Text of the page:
President William Ruto has set in motion a two-pronged move to restore order in Kenyan church, kick-starting the process to regulate religious institutions and unveiling a state inquiry to investigate the Shakahola massacre presided over by the disgraced pastor Paul Makenzi.
In the first move, Ruto has tasked a judicial commission of inquiry with the responsibility of unearthing the truth behind the activities of the Makenzi-led Good News International Church, including persons and organizations who bear the greatest responsibility for the massacre of more than 100 people in Shakahola, Kilifi County.
And in the second, but perhaps more significant move, Ruto set up a presidential task force which will, among other things, formulate proposals to regulate religious institutions. The regulations will require the religious institutions to provide annual reporting of their activities, and finances. The regulations will also provide minimum certification for the institutions and their leadership.
Strategically, the President has appointed a retired churchman and former MP Mutava Musyimi to chair the task force. Bishops Maurice Muhatia, Philip Kitoto, Dr Eli Rop, and Rev (Dr) Alphonse Kanga are members.
Also in the team that could change the course of history in Kenya is respected law professor Musili Wambua, Christian lawyer Charles Kanjama, veteran family lawyer Judy Thongori, Dr Faridun Abdalla, Joseph Khalende Wabwire, Mary Awour Kitegi, Leah Kasera, Nancy Murega and Wilson Wanyanga.
“The task force shall formulate proposals on standards and minimum certification requirements for all religious organizations and their leaders for them to be allowed to be registered and to operate in Kenya,” Ruto’s notice read.
Makenzi, like many religious leaders in the country, does not have any formal training or certification in religious studies. He claimed he received instructions on what to say directly from God himself.
The task force will also identify the legal, institutional, and governance gaps that have allowed religious extremist organizations, sects, and cults, such as Makenzi's, to thrive in Kenya. The team is also expected to formulate proposals to nip them in the bud, in the future.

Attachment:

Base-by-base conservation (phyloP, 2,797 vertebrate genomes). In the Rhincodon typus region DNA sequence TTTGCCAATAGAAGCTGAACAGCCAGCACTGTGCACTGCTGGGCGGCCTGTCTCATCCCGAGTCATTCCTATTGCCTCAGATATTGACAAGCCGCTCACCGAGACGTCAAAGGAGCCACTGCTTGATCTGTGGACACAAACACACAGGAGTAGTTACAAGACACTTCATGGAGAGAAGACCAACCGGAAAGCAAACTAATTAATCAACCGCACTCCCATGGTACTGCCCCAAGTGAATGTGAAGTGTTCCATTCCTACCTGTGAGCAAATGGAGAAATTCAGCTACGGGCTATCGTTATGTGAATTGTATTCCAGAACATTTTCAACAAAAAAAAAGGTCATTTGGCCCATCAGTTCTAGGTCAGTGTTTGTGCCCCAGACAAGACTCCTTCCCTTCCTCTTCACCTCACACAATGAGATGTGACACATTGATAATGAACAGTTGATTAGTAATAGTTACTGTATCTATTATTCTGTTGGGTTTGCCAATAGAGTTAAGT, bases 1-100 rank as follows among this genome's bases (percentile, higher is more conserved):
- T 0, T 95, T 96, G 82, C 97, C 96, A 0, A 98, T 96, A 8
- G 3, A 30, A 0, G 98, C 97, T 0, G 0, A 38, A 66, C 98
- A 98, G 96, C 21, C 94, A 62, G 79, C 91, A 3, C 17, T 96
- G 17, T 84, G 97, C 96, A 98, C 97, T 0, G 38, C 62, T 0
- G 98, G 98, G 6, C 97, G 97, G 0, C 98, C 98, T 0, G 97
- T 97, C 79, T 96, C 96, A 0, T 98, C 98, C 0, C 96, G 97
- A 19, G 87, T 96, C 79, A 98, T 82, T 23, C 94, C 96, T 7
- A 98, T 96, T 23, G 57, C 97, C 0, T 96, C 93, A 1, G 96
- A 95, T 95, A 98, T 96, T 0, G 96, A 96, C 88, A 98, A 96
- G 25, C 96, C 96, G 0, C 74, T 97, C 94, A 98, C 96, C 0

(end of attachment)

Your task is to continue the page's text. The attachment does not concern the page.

The team will draft legal changes to various laws so as to enable state agencies such as the police to effectively tackle crimes committed as a result of religious extremism, or cultic and occultist beliefs and practices. This will also include a reporting mechanism for the public to flag these practices.
“…. to formulate proposals including public declarations of their governance structures, programmes, ministries, charitable activities, education activities, commercial ventures and general sources of finances,” one of the Terms of Reference (TOR) reads.
Finally, they will recommend what actions may be taken against individuals and groups suspected of founding, leading, or taking part in religious extremist organizations, sects, cults, and other similar outfits.
The Shakahola Commission will be chaired by Lady Justice Jessie W. Lesiit and feature Lady Justice (Rtd) Mary Kasango, politician Eric Gumbo, Bishop Catherine Mutua, Jonathan Lodompui, Frank Njenga Dr Wanyama Musiambu and Albert Musasia.
Lawyer Kioko Kilukumi will be the lead counsel assisted, by Vivian Janet Nyambeki and Bahati Mwamuye. Joint Secretaries will be Oliver Kipchumba Karori and Rachel Maina.
“The mandate of the Commission of Inquiry shall be to inquire into the matter of the deaths, torture, inhumane and degrading treatment of members and other persons linked to the Good News International Church in Kilifi County,” their TOR reads.
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They will also inquire into the legal, institutional, administrative, security, and intelligence lapses that may have contributed to the killings and recommend specific actions that should be taken against those responsible including admonition, regulatory actions, reparations, or criminal investigation.
The team will recommend legal, administrative, or other forms of accountability action against any public official whose actions or omissions are established to have willfully or negligently contributed to the occurrence of the massacre.
Also, to inquire into the factors that led to the rise of that particular religious’ extremist institution and suggest reforms to prevent the recurrence of the same. Both teams, whose mandates appear to overlap in a way, have six months to complete their tasks.
In setting up the inquiry, Ruto said the scale of the death toll and the depravity of the actions committed against fellow citizens in Shakahola had shaken the consciousness of the nation and brought to the fore the reality of the existence of cults of serious harm to Kenyans.
President Ruto invoked Section 3 (1) of the Commissions of Inquiry Act (Cap. 102) that informed his decision.
Last week, Azimio leadership of Raila Odinga, had claimed the President no longer had the powers to form commissions of inquiry.